In the foreword, I shared the basic premise for the game as the shared adventures of Nick, Chris, and Ariel; a bounty hunter, a techno-con artist, and a street performer who form the core crew of the StarCaster. While there are other characters who will join them in the future, we decided early on that these three are the center of the experience we wish to build as the ones who most often aim to misbehave.
And, we've got prototype art for them! Courtesy of Mark Jenkins, AKA The Regressor.
Mark is a 3D artist with a penchant for creating "regressed" models designed to mimic the N64/PS1 era of graphics. While his work here doesn't adhere strictly to the constraints of the era, he has a remarkable ability to capture the spirit of it and get across the designs of the characters in as few polygons as possible.
We've been deliberating for a while on what kind of art would be the most "bang for the buck" to get at this stage of development, whether it should be concept art, high-quality models, or something else. After seeing the old Final Fantasy games being run on Awesome Games Done Quick, however, we were inspired to commission the Regressor himself to help dust off that style.
The logic behind this is that since we're still in pre-production the best thing we could do is build prototypes that get the idea of the game across clearly yet quickly. Basically, we want to be able to build some overworld scenes, get a feel for how the characters' colors and designs read in the environment on a conceptual level, and be able to play around with them, using simple emotes and gestures to build cinematics. This is something that I've done a lot in past game projects, TOME included, and it enables a lot of spontanaety in generating overworld interactions.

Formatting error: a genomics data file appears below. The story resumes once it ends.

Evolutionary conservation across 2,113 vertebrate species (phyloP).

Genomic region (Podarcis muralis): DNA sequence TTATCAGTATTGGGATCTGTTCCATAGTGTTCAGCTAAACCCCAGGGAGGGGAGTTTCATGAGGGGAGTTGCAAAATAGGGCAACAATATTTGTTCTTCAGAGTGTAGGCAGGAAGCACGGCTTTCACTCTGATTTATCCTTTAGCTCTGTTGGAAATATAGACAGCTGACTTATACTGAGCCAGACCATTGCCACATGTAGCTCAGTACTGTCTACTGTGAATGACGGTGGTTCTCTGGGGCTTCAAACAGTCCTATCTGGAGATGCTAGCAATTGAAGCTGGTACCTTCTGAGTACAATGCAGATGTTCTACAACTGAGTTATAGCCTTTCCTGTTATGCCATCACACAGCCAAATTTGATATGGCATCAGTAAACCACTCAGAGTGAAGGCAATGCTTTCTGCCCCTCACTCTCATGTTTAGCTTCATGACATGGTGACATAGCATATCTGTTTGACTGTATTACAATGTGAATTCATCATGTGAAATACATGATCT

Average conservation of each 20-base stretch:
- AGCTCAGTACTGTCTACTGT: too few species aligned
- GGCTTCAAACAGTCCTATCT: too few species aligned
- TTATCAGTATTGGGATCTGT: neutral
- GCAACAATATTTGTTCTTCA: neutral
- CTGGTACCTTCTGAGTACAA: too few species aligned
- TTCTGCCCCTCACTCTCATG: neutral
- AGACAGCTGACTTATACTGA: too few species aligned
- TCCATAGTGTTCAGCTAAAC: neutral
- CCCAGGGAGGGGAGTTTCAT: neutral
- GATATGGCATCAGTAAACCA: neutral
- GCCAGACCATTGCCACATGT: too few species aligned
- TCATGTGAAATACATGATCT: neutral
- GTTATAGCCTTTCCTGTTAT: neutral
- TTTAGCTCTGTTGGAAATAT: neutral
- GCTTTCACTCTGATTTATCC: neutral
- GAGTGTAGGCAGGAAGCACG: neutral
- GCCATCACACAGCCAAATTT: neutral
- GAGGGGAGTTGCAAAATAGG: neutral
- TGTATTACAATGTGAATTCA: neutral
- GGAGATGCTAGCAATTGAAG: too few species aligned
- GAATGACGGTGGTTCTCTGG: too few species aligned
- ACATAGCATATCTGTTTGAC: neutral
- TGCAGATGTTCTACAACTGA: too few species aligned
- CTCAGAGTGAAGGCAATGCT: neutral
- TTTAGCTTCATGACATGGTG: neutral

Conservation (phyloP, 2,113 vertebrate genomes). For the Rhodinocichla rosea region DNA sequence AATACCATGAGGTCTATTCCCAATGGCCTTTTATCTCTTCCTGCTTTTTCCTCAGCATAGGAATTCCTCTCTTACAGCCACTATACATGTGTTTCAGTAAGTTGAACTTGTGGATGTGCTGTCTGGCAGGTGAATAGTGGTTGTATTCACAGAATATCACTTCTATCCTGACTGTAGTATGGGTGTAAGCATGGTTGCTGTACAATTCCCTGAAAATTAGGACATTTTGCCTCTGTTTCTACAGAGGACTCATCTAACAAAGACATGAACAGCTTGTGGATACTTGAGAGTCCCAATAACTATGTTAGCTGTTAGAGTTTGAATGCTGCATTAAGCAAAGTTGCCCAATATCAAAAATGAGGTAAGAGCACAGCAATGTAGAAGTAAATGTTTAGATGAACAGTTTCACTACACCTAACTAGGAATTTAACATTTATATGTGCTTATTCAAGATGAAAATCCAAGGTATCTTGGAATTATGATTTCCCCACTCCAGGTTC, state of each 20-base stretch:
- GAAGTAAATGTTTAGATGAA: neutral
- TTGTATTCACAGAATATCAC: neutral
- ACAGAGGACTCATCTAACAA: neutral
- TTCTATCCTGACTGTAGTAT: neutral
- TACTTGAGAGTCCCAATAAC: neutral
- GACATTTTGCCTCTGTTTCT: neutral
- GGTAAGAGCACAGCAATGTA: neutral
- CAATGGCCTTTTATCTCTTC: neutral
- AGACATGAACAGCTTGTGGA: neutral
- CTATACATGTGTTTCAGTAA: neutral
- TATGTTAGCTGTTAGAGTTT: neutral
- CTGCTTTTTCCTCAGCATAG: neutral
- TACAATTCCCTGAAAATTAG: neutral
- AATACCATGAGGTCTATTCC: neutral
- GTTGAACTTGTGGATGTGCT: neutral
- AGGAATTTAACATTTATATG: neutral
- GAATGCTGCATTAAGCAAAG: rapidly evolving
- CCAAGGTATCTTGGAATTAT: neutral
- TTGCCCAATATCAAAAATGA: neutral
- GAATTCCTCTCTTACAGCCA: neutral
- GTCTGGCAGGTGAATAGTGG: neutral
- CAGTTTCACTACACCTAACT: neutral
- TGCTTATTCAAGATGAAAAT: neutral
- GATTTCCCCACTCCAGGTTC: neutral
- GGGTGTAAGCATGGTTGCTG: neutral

While we don't know if the final character art will look like this, we will say that the reactions to it have been surprisingly positive. Additionally, all of them use a similar enough rig that we're able to transfer animations between them with relative ease. Mark's in the process of working on a few prototype animations, so we won't be showing those just yet, but we've already gotten some mileage out of doing a few gestural and material tests inside Unity.
We'll share more of these as we do them, but even low-poly characters like these go a long way in conveying their intended attitude and spirit.
To round things out, Mark also provided us with a set of "mannequin" characters with swappable texture maps.
These will be filling the role of "stand-in" NPCs as we build our little test world to play around in.
In a few following updates we'll share some more details about the individual characters and the intended art direction of the game. Stay tuned!